Page Two

By Peter Galli  |  Posted 2004-06-01 Print this article Print

Compatibility is a crucial element for Sun customers such as Boyd Fletcher, a systems engineer at management and technical services provider EG&G Inc., in Norfolk, Va. "Compatibility with Solaris 9 and 8 is also very important—as in the U.S. government, the only accredited version of Solaris is Version 8. Many Department of Defense applications are also just now being ported from Solaris 2.5.1 to Solaris 8," he said.

From a strategic standpoint, the DFS could be a blow to software partners such as Veritas, whose VxFS (Veritas File System) and VxVM (Veritas Volume Manager) are used in many enterprises to enhance performance and capabilities of the Unix File System and Solaris Volume Manager in previous versions of Solaris.

Loiacono downplayed the immediate effect of the new file system on Sun partners businesses, saying these transitions "are not made overnight. Is this going to supplant all of our major partners? By no means."

Veritas, of Mountain View, Calif., has itself downplayed the potential effect of Suns move on its business, saying that while a small number of Solaris users might find the Sun solution adequate, companies that continue to scale their data centers will still need Veritas solutions.

To read eWEEKs interview with Veritas CEO Gary Bloom, click here. "I think Sun is a bit nervous about Veritas increasing support for Linux and Windows and probably feels that it would be a good idea to have critical functionality built into the core operating system, especially if Veritas Solaris support starts to diminish," said EG&Gs Fletcher.

The DFS will be made available to customers in September through Suns Software Express mechanism, which delivers code for Solaris 10 to users. Express delivery lets developers receive code earlier in the development process and offers monthly snapshots of future software features under development.

About 80,000 users will preview Solaris 10 through Software Express in September, and 30 developer partners have begun preparing and testing their applications to support Solaris 10.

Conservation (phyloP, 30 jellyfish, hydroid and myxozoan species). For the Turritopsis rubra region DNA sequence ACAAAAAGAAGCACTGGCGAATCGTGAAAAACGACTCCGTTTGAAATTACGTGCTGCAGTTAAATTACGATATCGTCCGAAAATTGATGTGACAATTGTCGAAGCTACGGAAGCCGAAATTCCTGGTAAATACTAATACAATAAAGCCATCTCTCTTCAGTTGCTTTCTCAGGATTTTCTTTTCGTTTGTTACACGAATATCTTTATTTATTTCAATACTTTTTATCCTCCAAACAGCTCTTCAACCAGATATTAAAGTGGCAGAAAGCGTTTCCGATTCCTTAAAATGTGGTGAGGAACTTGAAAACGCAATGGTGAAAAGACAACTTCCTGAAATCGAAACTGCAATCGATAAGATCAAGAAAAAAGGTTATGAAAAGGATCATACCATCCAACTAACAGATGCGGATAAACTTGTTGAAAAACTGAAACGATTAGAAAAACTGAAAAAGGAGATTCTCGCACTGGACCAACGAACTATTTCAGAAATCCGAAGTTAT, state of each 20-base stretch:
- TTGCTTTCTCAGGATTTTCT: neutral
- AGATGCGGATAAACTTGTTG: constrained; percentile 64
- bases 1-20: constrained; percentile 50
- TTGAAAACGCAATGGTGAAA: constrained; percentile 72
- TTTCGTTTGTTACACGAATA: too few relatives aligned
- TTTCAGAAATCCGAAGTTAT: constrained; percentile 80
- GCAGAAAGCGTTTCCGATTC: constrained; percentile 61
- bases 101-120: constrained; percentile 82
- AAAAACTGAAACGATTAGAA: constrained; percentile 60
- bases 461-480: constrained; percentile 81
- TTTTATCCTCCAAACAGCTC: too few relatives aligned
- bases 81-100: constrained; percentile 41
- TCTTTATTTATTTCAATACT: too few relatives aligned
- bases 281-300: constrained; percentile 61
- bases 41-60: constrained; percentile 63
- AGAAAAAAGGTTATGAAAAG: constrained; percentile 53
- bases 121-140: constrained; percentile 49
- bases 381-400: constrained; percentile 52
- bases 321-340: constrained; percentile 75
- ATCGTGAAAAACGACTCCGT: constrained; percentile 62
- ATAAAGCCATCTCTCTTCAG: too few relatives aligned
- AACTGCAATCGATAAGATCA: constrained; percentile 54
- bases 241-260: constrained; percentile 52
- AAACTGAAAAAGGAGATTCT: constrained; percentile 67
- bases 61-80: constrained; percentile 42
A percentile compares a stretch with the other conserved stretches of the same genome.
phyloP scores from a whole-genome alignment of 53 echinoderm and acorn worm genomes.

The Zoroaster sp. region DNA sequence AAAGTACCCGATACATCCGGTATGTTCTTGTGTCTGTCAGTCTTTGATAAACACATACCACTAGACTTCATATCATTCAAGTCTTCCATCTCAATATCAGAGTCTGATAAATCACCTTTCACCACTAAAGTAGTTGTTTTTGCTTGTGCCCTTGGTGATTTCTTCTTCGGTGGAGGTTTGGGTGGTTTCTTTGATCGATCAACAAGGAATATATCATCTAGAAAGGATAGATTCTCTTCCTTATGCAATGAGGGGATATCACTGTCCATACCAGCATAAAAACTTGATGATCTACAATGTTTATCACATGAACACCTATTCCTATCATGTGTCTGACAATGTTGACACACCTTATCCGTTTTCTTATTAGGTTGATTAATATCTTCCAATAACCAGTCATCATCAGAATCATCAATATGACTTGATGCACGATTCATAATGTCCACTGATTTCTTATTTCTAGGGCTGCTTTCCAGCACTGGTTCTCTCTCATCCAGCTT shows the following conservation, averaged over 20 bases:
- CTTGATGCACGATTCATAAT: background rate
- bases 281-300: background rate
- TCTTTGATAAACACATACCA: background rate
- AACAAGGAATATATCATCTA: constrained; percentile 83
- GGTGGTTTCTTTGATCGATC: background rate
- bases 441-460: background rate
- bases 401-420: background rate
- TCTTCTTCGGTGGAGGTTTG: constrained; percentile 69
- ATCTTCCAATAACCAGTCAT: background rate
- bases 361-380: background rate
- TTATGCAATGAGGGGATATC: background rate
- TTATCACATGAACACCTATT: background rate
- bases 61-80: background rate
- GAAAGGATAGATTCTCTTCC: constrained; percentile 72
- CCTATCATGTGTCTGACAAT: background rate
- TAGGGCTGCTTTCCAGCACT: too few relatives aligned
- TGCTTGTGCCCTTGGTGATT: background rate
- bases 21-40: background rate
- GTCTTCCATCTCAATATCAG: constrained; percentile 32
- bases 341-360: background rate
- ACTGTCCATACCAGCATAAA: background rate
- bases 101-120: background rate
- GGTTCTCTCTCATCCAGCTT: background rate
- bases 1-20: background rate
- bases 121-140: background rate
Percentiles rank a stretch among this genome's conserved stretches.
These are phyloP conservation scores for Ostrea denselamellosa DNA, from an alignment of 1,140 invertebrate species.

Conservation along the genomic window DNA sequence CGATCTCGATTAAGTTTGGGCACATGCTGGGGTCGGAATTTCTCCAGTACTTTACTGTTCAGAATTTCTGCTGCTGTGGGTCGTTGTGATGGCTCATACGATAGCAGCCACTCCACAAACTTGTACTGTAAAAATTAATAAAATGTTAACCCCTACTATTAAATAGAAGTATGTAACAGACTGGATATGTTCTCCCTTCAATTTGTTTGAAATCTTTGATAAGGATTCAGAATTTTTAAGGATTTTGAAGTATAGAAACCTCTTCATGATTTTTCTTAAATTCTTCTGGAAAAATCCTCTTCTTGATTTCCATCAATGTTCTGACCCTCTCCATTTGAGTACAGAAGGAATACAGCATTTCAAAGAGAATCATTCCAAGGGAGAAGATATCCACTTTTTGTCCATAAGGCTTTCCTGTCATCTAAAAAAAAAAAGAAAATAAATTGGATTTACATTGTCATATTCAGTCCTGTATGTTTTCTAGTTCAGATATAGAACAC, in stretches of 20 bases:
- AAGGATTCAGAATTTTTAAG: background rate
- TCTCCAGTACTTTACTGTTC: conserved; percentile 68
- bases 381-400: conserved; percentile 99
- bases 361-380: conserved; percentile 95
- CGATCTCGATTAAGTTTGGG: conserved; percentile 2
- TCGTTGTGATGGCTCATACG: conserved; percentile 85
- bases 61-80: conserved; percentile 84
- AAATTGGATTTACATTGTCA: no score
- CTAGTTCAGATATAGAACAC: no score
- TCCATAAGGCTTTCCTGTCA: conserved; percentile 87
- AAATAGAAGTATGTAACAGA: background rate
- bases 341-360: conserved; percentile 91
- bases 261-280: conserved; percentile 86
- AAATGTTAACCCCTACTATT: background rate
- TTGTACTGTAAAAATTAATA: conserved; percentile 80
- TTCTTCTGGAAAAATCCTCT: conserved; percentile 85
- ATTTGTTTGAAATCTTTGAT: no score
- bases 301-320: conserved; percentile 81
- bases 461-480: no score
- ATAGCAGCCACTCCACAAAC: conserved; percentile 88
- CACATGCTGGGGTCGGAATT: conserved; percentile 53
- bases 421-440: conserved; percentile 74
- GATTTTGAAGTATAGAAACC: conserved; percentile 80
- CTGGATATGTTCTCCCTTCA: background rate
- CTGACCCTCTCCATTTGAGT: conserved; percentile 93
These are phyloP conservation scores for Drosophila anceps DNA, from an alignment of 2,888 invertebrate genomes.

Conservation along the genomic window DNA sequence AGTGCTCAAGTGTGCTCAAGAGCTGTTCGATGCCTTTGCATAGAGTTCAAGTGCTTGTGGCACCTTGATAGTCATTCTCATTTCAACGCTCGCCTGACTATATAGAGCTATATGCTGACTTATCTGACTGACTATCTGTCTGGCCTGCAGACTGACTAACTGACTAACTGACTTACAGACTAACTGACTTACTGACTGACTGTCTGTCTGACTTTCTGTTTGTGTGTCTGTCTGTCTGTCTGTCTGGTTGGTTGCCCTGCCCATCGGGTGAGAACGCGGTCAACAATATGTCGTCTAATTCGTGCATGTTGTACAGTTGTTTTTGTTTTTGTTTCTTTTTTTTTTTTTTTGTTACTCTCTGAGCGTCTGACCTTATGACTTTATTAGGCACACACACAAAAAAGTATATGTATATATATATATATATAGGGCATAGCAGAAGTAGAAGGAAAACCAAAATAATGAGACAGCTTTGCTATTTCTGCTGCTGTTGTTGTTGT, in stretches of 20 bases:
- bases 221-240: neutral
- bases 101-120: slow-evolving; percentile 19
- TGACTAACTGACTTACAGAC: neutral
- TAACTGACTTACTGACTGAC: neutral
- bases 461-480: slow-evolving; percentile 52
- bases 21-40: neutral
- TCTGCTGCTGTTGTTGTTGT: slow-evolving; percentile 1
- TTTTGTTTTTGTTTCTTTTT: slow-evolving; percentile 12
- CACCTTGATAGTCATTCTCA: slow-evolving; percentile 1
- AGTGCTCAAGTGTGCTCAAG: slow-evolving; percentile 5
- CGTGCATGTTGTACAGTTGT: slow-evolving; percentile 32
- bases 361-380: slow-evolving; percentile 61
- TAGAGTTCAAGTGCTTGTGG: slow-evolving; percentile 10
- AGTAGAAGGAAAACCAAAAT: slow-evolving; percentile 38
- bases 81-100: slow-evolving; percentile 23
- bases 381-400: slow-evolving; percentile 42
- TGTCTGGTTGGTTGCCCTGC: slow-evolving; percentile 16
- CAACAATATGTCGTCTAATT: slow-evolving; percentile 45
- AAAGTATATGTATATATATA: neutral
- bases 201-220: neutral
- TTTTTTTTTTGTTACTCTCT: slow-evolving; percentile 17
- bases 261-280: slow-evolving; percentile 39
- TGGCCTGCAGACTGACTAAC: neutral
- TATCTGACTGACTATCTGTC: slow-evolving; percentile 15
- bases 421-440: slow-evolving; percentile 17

Peter Galli has been a financial/technology reporter for 12 years at leading publications in South Africa, the UK and the US. He has been Investment Editor of South Africa's Business Day Newspaper, the sister publication of the Financial Times of London.

He was also Group Financial Communications Manager for First National Bank, the second largest banking group in South Africa before moving on to become Executive News Editor of Business Report, the largest daily financial newspaper in South Africa, owned by the global Independent Newspapers group.

He was responsible for a national reporting team of 20 based in four bureaus. He also edited and contributed to its weekly technology page, and launched a financial and technology radio service supplying daily news bulletins to the national broadcaster, the South African Broadcasting Corporation, which were then distributed to some 50 radio stations across the country.

He was then transferred to San Francisco as Business Report's U.S. Correspondent to cover Silicon Valley, trade and finance between the US, Europe and emerging markets like South Africa. After serving that role for more than two years, he joined eWeek as a Senior Editor, covering software platforms in August 2000.

He has comprehensively covered Microsoft and its Windows and .Net platforms, as well as the many legal challenges it has faced. He has also focused on Sun Microsystems and its Solaris operating environment, Java and Unix offerings. He covers developments in the open source community, particularly around the Linux kernel and the effects it will have on the enterprise.

He has written extensively about new products for the Linux and Unix platforms, the development of open standards and critically looked at the potential Linux has to offer an alternative operating system and platform to Windows, .Net and Unix-based solutions like Solaris.

His interviews with senior industry executives include Microsoft CEO Steve Ballmer, Linus Torvalds, the original developer of the Linux operating system, Sun CEO Scot McNealy, and Bill Zeitler, a senior vice president at IBM.

For numerous examples of his writing you can search under his name at the eWEEK Website at


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